Luton Borough Council’s budget blown by over £8m

Luton Borough Council
Luton Borough Council

Luton Borough Council has projected it will have overspent £8.23m on its budget by the end of this financial year.

In a report presented to the council’s executive committee on Thursday, February 8, it was noted LBC is still facing an overspend despite cost cutting measures.

The report stated: “The latest outturn position is projecting an overspend of £8.236m in the general fund revenue budget for 2017/18.

“The budget pressures reported this year are mainly due to overspends in services such as looked-after children and homelessness.

“This has been reported on a regular basis to executive. The council’s monitoring process has highlighted the deficit and measures have been put in place to address the level of overspend.”

The government has cut Luton Borough Council’s revenue support grant (RSG) by £10.7m in 2018/19 and LBC notes that its core spending power is forecasted to only marginally increase by 0.33% from 2015/16 to 2019/20.

This is in stark contrast to the 2.1% national average, and the 2.3% and 2.8% core spending power increases to neighbouring authorities Central Bedfordshire and Bedford Borough Councils respectively.

LBC added: “In monetary terms, the gap in funding when compared with our nearest neighbour amounts to £10.1m. The council will continue to raise concerns about this position as part of the consultation process to implement the 75% business rates retention scheme and the Fair Funding Review.”

Some of the effects of underfunding are expected to be curbed by an agreed 3% increase in council tax alonside a 3% increase in the precept for adult social care, as well as a proposed shift to a 75% business rates retention scheme from 2020/21.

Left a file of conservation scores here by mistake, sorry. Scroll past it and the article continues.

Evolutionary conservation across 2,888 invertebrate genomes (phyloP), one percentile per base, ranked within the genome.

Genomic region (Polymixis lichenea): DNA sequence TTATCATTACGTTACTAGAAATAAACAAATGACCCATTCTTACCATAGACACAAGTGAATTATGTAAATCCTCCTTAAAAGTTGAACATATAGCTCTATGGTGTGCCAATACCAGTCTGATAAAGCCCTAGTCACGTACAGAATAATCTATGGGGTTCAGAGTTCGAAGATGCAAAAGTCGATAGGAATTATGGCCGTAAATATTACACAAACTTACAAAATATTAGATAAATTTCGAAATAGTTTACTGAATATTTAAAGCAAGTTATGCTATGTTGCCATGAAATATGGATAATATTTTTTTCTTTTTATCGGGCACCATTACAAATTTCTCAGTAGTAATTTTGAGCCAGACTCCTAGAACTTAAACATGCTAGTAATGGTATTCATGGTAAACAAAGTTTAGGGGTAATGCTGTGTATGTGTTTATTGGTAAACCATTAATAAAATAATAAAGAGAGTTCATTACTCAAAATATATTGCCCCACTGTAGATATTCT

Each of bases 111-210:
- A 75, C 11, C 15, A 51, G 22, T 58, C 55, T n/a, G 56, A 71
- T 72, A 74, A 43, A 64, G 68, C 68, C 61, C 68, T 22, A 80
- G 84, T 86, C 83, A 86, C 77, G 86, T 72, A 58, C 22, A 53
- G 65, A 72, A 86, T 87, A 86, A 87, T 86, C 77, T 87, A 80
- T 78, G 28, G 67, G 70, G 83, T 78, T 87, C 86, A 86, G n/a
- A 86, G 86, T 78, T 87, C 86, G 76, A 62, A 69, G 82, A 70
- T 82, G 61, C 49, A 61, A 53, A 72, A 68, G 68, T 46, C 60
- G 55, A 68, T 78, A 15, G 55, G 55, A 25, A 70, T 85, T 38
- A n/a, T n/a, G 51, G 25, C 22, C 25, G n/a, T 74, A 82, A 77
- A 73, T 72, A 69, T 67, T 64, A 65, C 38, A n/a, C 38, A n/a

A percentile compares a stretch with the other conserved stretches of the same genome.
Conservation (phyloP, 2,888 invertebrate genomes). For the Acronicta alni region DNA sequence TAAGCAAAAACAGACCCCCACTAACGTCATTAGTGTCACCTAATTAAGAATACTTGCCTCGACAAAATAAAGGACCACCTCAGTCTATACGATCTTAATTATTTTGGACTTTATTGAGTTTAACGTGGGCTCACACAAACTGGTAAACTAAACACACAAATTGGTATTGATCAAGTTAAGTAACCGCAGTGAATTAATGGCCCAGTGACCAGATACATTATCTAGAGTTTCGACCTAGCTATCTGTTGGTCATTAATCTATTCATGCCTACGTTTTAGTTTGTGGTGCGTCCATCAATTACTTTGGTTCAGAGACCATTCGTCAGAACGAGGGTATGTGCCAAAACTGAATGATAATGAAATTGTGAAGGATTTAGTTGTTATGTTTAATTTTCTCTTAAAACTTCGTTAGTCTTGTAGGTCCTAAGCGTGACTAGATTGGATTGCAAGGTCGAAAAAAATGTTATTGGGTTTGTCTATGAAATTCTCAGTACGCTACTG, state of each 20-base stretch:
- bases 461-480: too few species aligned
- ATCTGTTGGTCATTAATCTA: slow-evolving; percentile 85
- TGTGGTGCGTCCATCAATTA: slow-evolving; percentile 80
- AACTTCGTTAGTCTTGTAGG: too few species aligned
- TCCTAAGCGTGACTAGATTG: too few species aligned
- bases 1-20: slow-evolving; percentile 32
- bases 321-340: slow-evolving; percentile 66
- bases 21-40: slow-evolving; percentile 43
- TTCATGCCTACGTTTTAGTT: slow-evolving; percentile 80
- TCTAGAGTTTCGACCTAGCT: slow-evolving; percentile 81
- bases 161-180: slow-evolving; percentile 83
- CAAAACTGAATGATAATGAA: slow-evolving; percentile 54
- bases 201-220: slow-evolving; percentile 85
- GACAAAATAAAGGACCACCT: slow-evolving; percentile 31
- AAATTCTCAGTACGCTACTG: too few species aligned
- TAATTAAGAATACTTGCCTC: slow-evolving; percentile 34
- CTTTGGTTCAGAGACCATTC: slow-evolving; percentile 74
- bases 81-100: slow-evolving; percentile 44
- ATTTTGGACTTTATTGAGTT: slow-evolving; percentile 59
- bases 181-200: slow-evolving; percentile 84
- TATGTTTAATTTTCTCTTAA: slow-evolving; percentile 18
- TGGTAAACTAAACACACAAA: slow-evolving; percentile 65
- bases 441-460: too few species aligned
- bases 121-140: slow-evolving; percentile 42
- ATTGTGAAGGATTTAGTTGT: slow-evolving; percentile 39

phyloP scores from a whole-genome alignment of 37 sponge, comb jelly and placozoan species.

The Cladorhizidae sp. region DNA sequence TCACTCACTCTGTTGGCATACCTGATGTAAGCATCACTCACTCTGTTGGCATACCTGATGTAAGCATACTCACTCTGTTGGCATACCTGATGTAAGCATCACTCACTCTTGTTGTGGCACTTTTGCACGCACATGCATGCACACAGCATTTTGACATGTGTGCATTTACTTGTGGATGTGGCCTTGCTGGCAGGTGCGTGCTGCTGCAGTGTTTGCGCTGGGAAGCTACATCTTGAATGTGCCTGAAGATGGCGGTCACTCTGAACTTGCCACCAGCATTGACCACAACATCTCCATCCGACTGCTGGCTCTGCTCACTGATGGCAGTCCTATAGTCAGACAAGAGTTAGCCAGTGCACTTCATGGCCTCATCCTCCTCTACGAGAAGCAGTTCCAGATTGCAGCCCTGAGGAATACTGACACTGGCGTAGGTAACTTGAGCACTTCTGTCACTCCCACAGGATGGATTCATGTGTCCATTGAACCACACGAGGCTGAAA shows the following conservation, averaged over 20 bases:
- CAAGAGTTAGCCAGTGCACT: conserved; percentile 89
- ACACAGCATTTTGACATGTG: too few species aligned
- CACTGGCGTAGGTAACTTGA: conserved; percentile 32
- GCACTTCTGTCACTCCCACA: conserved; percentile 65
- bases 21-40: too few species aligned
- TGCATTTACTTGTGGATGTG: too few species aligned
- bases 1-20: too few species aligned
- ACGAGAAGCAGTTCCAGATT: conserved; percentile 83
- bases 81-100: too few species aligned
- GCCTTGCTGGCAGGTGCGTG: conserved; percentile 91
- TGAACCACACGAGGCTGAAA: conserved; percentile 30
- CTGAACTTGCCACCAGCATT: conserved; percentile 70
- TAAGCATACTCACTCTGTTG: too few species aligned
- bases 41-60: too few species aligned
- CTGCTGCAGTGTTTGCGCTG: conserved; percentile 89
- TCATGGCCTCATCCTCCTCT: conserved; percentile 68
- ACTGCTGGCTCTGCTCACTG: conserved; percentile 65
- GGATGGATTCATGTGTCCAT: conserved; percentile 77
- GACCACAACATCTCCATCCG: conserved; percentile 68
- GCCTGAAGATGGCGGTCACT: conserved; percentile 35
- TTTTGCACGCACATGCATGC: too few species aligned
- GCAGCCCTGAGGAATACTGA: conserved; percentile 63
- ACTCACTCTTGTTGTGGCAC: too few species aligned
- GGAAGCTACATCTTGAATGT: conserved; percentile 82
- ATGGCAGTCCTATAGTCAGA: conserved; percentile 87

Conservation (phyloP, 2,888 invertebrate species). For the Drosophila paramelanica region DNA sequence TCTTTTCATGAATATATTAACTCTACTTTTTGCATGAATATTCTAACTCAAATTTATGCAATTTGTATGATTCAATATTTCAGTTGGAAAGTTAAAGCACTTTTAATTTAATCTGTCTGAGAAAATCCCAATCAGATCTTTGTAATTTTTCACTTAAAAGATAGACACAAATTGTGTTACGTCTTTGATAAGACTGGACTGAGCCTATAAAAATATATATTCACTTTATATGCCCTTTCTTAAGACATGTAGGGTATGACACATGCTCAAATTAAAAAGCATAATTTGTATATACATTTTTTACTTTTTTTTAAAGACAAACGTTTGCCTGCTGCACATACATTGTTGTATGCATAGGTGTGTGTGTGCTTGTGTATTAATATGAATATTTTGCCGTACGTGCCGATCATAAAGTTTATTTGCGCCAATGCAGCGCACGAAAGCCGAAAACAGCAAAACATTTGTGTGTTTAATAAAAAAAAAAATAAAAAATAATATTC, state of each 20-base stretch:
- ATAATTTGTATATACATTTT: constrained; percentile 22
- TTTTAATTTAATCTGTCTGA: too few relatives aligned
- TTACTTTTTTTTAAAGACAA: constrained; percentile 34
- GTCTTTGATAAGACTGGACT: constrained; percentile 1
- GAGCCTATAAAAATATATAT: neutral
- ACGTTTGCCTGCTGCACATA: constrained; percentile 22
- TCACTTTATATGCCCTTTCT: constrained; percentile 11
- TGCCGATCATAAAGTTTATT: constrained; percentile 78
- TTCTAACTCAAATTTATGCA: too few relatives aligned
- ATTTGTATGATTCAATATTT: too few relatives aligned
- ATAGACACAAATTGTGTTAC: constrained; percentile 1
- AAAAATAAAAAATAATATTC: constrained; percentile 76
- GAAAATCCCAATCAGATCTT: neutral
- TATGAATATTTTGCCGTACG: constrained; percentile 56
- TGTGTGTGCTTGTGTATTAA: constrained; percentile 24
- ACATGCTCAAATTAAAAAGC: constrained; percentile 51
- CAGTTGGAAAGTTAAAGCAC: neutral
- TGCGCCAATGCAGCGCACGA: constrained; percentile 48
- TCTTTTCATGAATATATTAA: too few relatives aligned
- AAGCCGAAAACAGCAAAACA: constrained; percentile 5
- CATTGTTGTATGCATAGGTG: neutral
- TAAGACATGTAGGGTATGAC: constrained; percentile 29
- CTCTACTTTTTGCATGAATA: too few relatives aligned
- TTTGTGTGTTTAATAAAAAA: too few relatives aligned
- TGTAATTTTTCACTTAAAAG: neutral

The report added: “Luton Borough Council is relatively heavily grant-dependent. This means that standard percentage reductions in grant have a greater impact on Luton than on the average authority.

“The reason that Luton is grant-dependent is that it has a higher than average relative need, and a lower than average council tax income per dwelling as most of the dwellings are band A or B.

“As a result, the old, needs-related grant system gave it above average levels of grant. This has a negative impact on the spending power of the council hence the council needs to maximise its ability to raise income in order to be able to fund demand-driven services such as adults and children’s social care, homelessness, refuse collection and waste disposal.”

According to figures collated by the The Bureau of Investigative Journalism (www.thebureauinvestigates.com), the overspend represents the largest of any council in the Eastern region, both in terms of its number and as a percentage of the council’s overall budget (6.19%).